An excessive amount of lipids or fats in the blood refers to hyperlipidemia (high cholesterol). Because of this, your arteries are less able to easily carry blood. This might raise your risk of heart attack and stroke. Dietary changes and more physical activity can help decrease cholesterol. Certain individuals also require medicine. It takes time to control your cholesterol.
There are a number of conditions that can cause an excess of fat (lipids) in the blood, including hyperlipidemia, or excessive cholesterol. These fats have the ability to penetrate artery walls, raising the possibility of artery hardening.
Also, there is the consequent danger of hyperlipidemia consequences including heart disease and stroke. Because hyperlipidemia can contribute to cardiovascular disease, it’s critical to manage it with medication and dietary adjustments.
People who have hyperlipidemia typically show no symptoms at all. On the other hand, individuals with hereditary or familial hyperlipidemia may produce yellow, fatty growths around their joints or eyes. The most common way that a physician finds hyperlipidemia is after a normal blood test.
Atherosclerosis can result from an excessive accumulation of fat over time. This is the process by which plaques constrict the holes in the arteries and blood vessels by developing on their walls. This can significantly raise the risk of heart disease and stroke by causing irregular blood flow through the arteries.
Causes of Hyperlipidemia
Foods high in cholesterol, saturated fat, and trans fats may be the cause of high cholesterol. On the other hand, this illness can also result from other reasons. Among the avoidable reasons are:
- Consuming tobacco
- Being obese
- Lack of exercise
- Overindulgence in alcohol
- Use of steroids
The primary line of therapy for hyperlipidemia is a change in lifestyle. Your doctor can suggest medication to assist in managing your high cholesterol if these are insufficient.
Modifications in Lifestyle
Often, altering one’s lifestyle is essential to controlling hyperlipidemia at home. Living a healthier lifestyle is crucial to managing hyperlipidemia, even if it is inherited (family-related mixed hyperlipidemia).
You may be able to lower your risk of problems like heart disease and stroke only by making these adjustments. Make lifestyle modifications to enhance the cholesterol-lowering benefits of any drugs you currently take for hyperlipidemia.
Consume a Diet Low in Cholesterol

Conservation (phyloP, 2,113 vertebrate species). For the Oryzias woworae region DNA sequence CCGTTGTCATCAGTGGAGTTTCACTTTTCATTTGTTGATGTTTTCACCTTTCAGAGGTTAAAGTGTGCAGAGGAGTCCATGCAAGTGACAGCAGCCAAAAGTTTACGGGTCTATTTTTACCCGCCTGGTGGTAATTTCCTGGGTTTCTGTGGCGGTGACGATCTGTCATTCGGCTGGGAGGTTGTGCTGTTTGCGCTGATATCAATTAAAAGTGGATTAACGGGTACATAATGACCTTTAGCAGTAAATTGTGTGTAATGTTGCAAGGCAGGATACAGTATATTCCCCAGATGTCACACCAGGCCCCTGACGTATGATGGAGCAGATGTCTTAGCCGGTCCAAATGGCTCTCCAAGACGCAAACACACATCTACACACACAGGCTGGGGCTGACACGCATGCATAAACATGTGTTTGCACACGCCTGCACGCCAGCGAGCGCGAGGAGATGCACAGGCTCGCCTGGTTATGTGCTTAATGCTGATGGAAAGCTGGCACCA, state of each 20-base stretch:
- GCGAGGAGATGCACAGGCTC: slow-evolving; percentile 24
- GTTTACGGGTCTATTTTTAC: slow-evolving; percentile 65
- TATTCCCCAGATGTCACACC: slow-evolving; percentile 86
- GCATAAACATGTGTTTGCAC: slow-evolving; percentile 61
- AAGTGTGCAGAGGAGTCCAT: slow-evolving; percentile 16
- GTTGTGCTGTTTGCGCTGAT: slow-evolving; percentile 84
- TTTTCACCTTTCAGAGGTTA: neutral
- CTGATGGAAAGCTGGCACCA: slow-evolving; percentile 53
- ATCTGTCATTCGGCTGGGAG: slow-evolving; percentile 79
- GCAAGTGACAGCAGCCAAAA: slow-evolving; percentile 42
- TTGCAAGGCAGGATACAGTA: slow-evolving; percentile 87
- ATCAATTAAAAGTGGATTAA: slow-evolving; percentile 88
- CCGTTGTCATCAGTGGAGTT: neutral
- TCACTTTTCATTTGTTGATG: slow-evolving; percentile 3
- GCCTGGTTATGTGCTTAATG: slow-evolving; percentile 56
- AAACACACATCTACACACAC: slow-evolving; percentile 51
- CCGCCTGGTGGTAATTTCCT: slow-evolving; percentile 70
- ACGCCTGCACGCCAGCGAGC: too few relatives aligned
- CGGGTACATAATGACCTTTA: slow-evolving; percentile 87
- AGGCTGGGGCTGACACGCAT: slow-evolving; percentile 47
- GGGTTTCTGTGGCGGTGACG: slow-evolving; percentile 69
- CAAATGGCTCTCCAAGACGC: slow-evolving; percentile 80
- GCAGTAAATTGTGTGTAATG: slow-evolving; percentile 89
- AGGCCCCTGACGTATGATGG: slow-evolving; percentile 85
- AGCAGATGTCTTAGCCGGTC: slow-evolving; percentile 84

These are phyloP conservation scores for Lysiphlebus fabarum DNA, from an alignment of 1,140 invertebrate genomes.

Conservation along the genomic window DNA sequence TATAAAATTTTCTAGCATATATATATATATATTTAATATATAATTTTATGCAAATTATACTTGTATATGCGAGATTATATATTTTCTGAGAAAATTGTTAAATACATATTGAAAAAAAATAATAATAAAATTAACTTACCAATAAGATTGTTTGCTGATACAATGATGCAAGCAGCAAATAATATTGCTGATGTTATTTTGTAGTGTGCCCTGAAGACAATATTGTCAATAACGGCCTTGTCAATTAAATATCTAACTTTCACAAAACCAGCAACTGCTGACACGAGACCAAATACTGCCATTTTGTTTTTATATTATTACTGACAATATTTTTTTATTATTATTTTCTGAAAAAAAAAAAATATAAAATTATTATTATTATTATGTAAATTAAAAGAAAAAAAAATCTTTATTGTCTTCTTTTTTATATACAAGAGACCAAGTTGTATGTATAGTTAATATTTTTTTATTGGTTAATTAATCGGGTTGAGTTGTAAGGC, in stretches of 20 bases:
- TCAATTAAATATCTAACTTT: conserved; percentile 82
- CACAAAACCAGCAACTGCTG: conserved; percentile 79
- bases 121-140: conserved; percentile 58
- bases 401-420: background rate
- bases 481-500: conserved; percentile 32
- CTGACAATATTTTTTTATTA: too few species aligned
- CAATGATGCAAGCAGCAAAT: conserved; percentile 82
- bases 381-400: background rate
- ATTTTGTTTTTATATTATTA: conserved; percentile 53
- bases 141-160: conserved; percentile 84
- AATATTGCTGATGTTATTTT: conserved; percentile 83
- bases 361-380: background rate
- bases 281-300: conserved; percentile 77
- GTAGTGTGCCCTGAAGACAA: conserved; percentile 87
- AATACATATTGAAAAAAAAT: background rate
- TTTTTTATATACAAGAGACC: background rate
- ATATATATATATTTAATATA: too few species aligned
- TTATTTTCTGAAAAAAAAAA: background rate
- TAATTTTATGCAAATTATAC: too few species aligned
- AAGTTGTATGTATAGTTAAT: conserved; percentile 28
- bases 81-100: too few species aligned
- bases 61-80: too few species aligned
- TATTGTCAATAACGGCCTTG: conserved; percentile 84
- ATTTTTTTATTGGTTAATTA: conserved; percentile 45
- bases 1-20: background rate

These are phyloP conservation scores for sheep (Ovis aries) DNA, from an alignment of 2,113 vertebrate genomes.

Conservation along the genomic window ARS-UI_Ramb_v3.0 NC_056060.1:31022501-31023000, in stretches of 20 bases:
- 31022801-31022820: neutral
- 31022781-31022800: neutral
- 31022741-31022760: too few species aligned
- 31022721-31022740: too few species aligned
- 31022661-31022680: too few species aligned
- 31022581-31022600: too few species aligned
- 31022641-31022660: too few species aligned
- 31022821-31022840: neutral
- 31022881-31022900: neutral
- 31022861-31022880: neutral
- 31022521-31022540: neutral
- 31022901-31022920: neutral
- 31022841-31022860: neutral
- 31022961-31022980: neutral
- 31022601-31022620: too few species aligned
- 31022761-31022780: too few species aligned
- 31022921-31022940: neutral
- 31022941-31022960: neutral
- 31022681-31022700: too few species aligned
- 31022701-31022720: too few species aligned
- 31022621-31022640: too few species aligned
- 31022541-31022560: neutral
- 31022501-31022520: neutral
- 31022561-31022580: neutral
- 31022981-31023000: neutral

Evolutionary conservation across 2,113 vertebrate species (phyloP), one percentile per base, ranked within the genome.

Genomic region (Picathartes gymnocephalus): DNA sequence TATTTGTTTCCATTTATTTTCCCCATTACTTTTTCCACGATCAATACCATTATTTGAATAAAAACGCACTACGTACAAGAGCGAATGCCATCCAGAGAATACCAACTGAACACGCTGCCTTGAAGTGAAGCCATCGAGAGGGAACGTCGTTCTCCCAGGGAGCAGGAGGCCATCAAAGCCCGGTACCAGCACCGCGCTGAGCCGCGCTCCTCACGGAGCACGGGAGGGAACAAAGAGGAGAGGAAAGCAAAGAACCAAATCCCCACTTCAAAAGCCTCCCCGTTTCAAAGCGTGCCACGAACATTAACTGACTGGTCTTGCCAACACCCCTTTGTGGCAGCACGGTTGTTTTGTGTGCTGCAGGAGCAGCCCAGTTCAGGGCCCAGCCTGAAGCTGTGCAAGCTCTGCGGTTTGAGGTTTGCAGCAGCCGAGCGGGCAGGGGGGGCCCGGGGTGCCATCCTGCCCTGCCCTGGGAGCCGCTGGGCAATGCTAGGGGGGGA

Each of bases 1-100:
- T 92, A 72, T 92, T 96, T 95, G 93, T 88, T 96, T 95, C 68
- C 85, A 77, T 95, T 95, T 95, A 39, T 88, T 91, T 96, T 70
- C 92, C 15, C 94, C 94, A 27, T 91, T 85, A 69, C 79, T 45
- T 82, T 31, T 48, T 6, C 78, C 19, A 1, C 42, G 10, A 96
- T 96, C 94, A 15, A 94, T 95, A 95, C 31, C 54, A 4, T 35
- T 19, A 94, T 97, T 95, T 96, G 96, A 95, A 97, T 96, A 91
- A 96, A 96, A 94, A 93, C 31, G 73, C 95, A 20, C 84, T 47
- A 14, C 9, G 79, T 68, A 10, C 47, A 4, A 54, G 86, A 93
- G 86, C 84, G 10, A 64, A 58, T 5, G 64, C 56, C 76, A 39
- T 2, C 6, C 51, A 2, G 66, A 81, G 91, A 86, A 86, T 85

You may raise your HDL cholesterol and decrease your LDL cholesterol by making dietary modifications. You can make the following modifications:
- Opt for healthier fats: Steer clear of saturated fats, which are mostly present in bacon, sausage, red meat, and full-fat dairy products. When feasible, choose for leaner foods like fish, turkey, and chicken. When cooking, use monounsaturated fats such as canola, avocado, and olive oil.
- Eliminate trans fats: Fried meals and processed foods like cookies, crackers, and other snacks contain trans fats. Examine the product labels for an ingredient list. Moreover, avoid products with the label “partially hydrogenated oil”.
- Consume more omega-3 fatty acids: The cardiac advantages of omega-3 fatty acids are many. Certain fish species, such as salmon, mackerel, and herring, contain them. Some nuts and seeds, such as flaxseed and walnuts, also contain them.
- Boost your consumption of fiber: While soluble fiber, which is present in fruits, vegetables, grains, beans, and bran, helps reduce your LDL cholesterol levels, all fiber is heart-healthy.
- Consume more fruits and vegetables: They have little saturated fat and lots of vitamins and fiber.
Sustain a Weight That is Beneficial for You
Reducing your weight might potentially reduce your total cholesterol levels if you are obese or have a high body weight. Determining how many calories you consume and burn is the first step towards losing weight.
If you want to burn more calories than you take in, boost your exercise. Furthermore, you can work with a physician or qualified dietitian to develop an eating plan that suits you.
Try to be More Active
Exercise is crucial for lowering cholesterol, losing weight, and maintaining general health. A low degree of physical exercise lowers the levels of HDL cholesterol.
To reduce your total cholesterol, all it takes is 40 minutes of moderate to intense activity three or four times a week.
Your doctor may recommend medicines for managing your hyperlipidemia if lifestyle modifications do not work accordingly.
The Bottom Line
One of the main risk factors for heart disease is hyperlipidemia. It describes high blood levels of triglycerides and low-density lipoproteins (LDL cholesterol). High-density lipoprotein (HDL) is regarded by doctors as healthy cholesterol, and low-density lipoprotein (LDL) as harmful cholesterol.
Excess weight, a high-fat diet, and hypothyroidism are the causes of elevated cholesterol. Certain forms of hyperlipidemia, however, are genetic. A diet high in healthy fats and regular exercise can help regulate blood cholesterol levels. Also, this helps people avoid corresponding medical conditions.